World Library  
Flag as Inappropriate
Email this Article

Val Bregaglia

Article Id: WHEBN0011304093
Reproduction Date:

Title: Val Bregaglia  
Author: World Heritage Encyclopedia
Language: English
Subject: Alberto Giacometti, Romansh language, Geography of Switzerland, History of the Alps, Ubermorgen, Oberhalbstein Alps, Maloja Pass, Septimer Pass, Poschiavo, Pfäfers Abbey
Collection:
Publisher: World Heritage Encyclopedia
Publication
Date:
 

Val Bregaglia

The Val Bregaglia (Italian), Val Bargaja (Lombard), or Bergell Tal (German) is an alpine valley of Switzerland and Italy at the base of which runs the river Mera River (or Maira). It begins at the Maloja Pass (1815 m) which connects it to the Engadin (the valley of the river Inn, which is part of the Danube basin) and extends westwards to Chiavenna shortly after which the Mera joins with the Liro and turns south towards Lake Como. From Chiavenna to Maloja, a distance of 32 km, the valley rises 1482 m. Most of the valley falls within the Swiss district of Maloja in the canton of Graubünden, the lower part within the Italian province of Sondrio.

The Bregaglia Range is the group of mountains to the south of the valley. Curiously, it is only in this valley in the whole Europe where the sources of three important basins (which run to different seas) have their origin: the Rhine (which runs to the North Sea), the Inn (which runs to Black Sea) and the Po River (running to Adriatic Sea).

The valley includes the Swiss municipalities of Vicosoprano, Stampa, Bondo, Soglio and Castasegna; and the Italian municipalities of Villa di Chiavenna, Piuro, and Chiavenna.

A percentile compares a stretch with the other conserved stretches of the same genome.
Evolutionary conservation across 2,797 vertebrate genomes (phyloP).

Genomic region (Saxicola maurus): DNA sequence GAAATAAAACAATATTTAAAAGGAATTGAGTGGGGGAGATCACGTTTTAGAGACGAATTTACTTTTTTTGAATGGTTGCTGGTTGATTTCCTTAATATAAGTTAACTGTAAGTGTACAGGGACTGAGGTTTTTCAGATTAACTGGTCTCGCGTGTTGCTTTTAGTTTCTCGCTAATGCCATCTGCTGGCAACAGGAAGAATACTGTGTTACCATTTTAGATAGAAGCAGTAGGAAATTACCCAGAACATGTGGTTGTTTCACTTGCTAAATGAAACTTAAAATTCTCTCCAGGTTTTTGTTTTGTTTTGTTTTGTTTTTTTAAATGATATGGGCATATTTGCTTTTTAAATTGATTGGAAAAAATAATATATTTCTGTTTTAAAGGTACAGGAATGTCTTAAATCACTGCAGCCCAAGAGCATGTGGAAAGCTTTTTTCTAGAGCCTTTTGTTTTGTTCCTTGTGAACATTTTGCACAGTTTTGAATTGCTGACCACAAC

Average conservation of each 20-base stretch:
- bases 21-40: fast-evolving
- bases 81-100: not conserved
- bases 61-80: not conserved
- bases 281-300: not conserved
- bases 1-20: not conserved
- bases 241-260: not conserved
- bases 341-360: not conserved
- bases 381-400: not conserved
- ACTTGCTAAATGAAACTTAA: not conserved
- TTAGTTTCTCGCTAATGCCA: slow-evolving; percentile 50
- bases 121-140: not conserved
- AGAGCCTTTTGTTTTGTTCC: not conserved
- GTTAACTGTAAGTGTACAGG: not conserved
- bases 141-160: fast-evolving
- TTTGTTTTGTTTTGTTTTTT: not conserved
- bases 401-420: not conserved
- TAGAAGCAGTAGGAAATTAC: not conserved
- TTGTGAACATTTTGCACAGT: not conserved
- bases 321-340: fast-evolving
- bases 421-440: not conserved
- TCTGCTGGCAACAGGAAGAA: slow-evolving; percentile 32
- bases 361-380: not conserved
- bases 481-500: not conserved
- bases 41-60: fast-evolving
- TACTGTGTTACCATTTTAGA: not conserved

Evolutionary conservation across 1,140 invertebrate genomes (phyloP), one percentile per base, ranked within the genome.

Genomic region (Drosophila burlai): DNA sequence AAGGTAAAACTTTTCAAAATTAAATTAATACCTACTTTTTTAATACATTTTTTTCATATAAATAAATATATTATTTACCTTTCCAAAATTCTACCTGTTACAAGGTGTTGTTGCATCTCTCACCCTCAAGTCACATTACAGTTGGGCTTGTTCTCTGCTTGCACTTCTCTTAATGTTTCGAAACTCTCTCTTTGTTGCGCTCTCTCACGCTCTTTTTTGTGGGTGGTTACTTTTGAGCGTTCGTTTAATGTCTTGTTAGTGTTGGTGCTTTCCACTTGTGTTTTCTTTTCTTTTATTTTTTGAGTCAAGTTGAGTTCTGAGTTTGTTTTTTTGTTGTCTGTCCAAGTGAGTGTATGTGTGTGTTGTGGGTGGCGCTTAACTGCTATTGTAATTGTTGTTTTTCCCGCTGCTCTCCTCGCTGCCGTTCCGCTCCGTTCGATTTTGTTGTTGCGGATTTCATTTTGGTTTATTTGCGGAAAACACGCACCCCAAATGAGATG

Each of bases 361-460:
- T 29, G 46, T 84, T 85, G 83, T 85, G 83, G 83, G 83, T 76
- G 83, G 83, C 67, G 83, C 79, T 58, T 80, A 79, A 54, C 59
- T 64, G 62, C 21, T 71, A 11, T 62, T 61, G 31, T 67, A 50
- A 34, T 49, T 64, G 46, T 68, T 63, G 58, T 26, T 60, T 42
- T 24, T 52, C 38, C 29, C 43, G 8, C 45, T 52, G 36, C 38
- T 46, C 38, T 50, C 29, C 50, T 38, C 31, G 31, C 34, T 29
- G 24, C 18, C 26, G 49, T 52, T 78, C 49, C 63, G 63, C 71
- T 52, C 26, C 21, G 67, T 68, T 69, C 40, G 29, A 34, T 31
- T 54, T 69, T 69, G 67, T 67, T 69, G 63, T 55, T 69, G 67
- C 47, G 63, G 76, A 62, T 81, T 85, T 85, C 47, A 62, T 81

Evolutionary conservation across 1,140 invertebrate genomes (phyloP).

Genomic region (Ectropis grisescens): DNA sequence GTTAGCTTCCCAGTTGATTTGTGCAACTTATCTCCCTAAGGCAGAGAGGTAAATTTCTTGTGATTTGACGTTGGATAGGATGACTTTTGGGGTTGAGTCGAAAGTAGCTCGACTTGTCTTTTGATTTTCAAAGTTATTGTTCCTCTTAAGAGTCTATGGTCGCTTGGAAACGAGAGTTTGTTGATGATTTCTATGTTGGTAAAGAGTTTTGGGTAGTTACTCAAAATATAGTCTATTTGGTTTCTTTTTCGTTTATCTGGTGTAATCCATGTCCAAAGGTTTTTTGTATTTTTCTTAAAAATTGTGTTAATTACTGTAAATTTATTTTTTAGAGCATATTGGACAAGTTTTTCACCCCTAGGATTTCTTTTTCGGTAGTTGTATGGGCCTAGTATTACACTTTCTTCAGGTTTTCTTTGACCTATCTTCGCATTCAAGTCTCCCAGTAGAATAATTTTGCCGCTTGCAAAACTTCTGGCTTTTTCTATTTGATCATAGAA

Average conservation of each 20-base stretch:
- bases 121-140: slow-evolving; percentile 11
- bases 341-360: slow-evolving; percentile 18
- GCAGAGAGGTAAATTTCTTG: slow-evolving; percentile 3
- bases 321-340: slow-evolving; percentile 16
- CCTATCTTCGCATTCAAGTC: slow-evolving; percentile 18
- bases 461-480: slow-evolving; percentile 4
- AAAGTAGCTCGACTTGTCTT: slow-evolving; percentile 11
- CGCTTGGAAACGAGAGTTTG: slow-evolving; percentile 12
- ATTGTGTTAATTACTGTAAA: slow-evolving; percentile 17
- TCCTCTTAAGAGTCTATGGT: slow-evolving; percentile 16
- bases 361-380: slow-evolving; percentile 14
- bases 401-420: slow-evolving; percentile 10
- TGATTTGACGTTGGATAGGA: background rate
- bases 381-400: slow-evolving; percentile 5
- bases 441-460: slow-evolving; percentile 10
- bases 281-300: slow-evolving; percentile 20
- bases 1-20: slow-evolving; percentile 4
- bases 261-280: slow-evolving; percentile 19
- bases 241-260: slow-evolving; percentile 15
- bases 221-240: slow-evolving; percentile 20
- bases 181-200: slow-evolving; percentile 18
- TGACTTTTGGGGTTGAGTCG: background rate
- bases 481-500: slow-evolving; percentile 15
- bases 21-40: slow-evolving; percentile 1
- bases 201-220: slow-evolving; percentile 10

Elektrizitätswerk der Stadt Zürich (EWZ) operates three hydroelectric power plants in the valley at Vicosoprano, Bondo and Castasegna. The hydroelectric project at Vicosoprano was formed by damming the river Albigna, forming Lake Albigna. Located approximately 1000 m above the town and set back, the site is reachable by an aerial tramway operated by EWZ.

The Swiss part of the valley is inhabited by the descendants of Italian Protestants who came to Switzerland in the mid-16th century to avoid persecution by the Inquisition, and today about 75% of the population is Protestant.[1] The local dialect is a variety of Lombard with similarities to neighboring dialects of Romansh.[2]

History

The valley takes its name from the pre-Roman Alpine tribe that inhabited it, the Bergalei.

References

External links

Template:Sister-inline

Coordinates: 46°19′57″N 9°30′50″E / 46.3324°N 9.514°E / 46.3324; 9.514lmo:Bargajot rm:Bregaglia

This article was sourced from Creative Commons Attribution-ShareAlike License; additional terms may apply. World Heritage Encyclopedia content is assembled from numerous content providers, Open Access Publishing, and in compliance with The Fair Access to Science and Technology Research Act (FASTR), Wikimedia Foundation, Inc., Public Library of Science, The Encyclopedia of Life, Open Book Publishers (OBP), PubMed, U.S. National Library of Medicine, National Center for Biotechnology Information, U.S. National Library of Medicine, National Institutes of Health (NIH), U.S. Department of Health & Human Services, and USA.gov, which sources content from all federal, state, local, tribal, and territorial government publication portals (.gov, .mil, .edu). Funding for USA.gov and content contributors is made possible from the U.S. Congress, E-Government Act of 2002.
 
Crowd sourced content that is contributed to World Heritage Encyclopedia is peer reviewed and edited by our editorial staff to ensure quality scholarly research articles.
 
By using this site, you agree to the Terms of Use and Privacy Policy. World Heritage Encyclopedia™ is a registered trademark of the World Public Library Association, a non-profit organization.
 


Copyright © World Library Foundation. All rights reserved. eBooks from Project Gutenberg are sponsored by the World Library Foundation,
a 501c(4) Member's Support Non-Profit Organization, and is NOT affiliated with any governmental agency or department.